It is also noted that multiple highlight guides may be created by a user based on segment content. For example, there may be a separate highlight guide for each type of segment content, such as sports, news, soap operas, action movies, etc. In this manner, when users define segments, they may designate which highlight guide(s) they want the segments to be included in. Moreover, each highlight guide may correspond to a particular peer group for purposes of distribution. For example, a user may designate which other users within the environment 100 will receive segment information corresponding to a particular highlight guide. Accordingly, when the server 50 transmits segment information received from a particular user system 10, 20, 30, segment information corresponding to one highlight guide may be distributed to one group of users within the environment 100, while segment information corresponding to another highlight guide may be distributed to another group of users within the environment 100.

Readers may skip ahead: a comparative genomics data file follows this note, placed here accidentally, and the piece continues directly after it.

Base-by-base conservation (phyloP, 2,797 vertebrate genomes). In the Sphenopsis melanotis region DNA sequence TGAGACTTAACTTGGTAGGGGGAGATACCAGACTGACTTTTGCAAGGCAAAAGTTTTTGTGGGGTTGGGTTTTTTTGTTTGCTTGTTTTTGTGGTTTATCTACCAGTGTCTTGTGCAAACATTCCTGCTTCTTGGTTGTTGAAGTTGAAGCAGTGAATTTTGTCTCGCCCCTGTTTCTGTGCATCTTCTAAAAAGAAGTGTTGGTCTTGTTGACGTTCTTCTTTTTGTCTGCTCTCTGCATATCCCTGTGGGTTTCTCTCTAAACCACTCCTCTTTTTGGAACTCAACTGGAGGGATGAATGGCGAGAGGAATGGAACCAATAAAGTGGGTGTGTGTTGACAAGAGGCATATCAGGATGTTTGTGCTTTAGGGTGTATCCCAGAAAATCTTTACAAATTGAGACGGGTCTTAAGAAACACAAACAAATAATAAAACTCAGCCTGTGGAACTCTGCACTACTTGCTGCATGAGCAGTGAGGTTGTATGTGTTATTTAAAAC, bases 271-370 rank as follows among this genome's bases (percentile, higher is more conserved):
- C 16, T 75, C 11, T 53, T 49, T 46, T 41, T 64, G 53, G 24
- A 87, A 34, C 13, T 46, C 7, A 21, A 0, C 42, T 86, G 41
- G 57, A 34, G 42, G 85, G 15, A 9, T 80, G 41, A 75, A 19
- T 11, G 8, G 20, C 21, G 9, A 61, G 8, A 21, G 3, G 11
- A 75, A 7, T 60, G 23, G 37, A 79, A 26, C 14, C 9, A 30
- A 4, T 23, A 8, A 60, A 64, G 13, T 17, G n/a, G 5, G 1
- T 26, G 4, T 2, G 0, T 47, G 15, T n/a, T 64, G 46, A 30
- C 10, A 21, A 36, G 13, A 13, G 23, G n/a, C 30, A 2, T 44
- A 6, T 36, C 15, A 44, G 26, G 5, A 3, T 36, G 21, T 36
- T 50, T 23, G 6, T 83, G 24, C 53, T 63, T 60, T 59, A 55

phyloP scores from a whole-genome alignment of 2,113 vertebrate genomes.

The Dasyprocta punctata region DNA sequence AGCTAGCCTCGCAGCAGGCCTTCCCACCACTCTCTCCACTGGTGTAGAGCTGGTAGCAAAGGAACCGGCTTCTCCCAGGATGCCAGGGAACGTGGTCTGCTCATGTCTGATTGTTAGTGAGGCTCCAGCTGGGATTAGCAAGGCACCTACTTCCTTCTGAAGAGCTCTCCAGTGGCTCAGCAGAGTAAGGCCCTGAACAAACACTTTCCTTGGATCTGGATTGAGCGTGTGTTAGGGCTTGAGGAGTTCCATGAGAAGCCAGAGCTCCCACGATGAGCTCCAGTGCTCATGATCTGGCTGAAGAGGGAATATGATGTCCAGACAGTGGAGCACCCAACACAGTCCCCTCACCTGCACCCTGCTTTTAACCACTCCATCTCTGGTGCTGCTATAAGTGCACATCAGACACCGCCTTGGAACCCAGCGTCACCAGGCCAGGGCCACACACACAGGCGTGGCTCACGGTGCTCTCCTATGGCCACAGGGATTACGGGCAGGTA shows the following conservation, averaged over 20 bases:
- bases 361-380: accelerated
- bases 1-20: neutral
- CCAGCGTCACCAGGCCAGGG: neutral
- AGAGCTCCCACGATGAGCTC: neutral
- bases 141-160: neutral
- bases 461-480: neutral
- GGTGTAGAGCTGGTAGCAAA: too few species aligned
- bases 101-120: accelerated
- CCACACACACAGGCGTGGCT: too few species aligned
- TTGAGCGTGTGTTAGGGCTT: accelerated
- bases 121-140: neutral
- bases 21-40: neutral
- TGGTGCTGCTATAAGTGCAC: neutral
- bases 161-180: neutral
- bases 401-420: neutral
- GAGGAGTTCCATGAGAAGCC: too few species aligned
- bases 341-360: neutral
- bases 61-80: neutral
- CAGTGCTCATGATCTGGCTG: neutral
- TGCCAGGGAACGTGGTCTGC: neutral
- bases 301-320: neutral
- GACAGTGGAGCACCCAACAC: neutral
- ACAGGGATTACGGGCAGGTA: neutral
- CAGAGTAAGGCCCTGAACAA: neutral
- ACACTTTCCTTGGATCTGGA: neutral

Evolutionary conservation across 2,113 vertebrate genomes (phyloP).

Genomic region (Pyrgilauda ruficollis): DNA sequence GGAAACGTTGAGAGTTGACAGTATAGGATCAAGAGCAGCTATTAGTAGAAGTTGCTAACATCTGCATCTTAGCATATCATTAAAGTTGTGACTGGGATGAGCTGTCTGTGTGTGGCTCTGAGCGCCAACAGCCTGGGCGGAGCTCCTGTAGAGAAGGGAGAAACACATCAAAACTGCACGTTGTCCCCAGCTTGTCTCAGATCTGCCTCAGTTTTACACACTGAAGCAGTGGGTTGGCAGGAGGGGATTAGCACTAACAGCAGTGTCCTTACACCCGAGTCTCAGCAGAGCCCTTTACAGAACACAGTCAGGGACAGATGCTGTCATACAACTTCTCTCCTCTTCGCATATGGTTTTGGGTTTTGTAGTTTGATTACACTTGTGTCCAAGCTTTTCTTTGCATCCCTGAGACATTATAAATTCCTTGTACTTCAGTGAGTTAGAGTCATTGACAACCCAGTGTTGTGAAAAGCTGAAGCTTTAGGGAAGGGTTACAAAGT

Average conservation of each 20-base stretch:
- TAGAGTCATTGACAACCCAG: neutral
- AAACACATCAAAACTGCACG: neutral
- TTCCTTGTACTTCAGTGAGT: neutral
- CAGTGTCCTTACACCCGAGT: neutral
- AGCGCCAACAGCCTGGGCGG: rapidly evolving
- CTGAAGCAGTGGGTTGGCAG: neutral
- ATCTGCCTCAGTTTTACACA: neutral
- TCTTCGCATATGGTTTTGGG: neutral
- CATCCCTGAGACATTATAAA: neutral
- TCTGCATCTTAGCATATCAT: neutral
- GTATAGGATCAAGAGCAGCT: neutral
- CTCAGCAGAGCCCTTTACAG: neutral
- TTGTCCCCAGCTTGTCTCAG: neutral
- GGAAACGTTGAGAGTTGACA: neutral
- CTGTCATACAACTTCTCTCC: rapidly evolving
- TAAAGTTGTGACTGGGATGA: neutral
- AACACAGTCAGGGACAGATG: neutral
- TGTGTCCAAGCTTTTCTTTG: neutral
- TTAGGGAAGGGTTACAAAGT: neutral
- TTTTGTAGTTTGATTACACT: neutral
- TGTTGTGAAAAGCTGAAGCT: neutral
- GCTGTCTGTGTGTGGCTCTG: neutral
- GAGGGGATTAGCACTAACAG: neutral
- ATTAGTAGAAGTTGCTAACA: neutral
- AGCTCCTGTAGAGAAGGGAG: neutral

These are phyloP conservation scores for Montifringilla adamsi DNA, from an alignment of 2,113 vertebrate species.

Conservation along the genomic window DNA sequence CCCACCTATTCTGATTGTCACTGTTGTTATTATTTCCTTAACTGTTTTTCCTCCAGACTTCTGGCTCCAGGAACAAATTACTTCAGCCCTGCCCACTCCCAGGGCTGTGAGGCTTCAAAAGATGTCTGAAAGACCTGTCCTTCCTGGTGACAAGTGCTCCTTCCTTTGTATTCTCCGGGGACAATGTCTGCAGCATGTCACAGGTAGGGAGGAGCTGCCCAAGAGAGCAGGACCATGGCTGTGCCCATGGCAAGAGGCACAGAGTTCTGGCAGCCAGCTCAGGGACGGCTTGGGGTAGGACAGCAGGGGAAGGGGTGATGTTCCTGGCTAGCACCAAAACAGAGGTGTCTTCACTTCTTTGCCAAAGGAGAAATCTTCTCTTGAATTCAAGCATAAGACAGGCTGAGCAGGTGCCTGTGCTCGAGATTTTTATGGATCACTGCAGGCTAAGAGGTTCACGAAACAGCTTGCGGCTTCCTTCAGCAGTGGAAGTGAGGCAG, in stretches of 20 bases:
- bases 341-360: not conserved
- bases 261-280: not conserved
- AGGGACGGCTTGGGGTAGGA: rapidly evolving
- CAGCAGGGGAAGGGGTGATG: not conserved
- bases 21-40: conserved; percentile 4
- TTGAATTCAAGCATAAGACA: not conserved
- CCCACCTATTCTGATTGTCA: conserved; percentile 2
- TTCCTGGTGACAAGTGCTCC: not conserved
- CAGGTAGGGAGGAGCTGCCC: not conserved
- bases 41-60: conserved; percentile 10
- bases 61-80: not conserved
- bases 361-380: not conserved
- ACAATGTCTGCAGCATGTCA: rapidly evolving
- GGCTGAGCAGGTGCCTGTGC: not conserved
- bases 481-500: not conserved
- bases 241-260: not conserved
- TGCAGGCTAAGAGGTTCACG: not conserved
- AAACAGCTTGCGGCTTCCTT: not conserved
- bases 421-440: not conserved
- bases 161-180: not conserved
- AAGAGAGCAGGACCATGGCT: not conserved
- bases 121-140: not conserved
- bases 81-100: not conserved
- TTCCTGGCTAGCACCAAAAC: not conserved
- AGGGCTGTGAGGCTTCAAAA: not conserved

Also as shown in FIG. 3, the command menu portion 320 of the highlight guide provides various command options which a user may use to operate upon the highlight guide. For example, the command menu portion 320 provides: (1) a sort command which enables a user to sort the various segment listings of the segment listing portion 310 in a desired order; (2) a delete command which enables a user to delete an entire segment listing from the segment listing portion 310; (3) a modify command which enables a user to modify a segment listing within the segment listing portion 310 (as will be described in further detail with reference to FIG. 4); and (4) an annotate command which enables a user to annotate a segment listing within the segment listing portion 310 by providing comments (e.g., text) regarding a segment listing. Of course, other commands may be included or substituted in the command menu portion 320 of the highlight guide in accordance with principles of the present invention. For example, one or more commands may be provided which allow a user to create a personal playlist by grouping together segment information from one or more segments (e.g., “My Favorite Pacer Highlights”).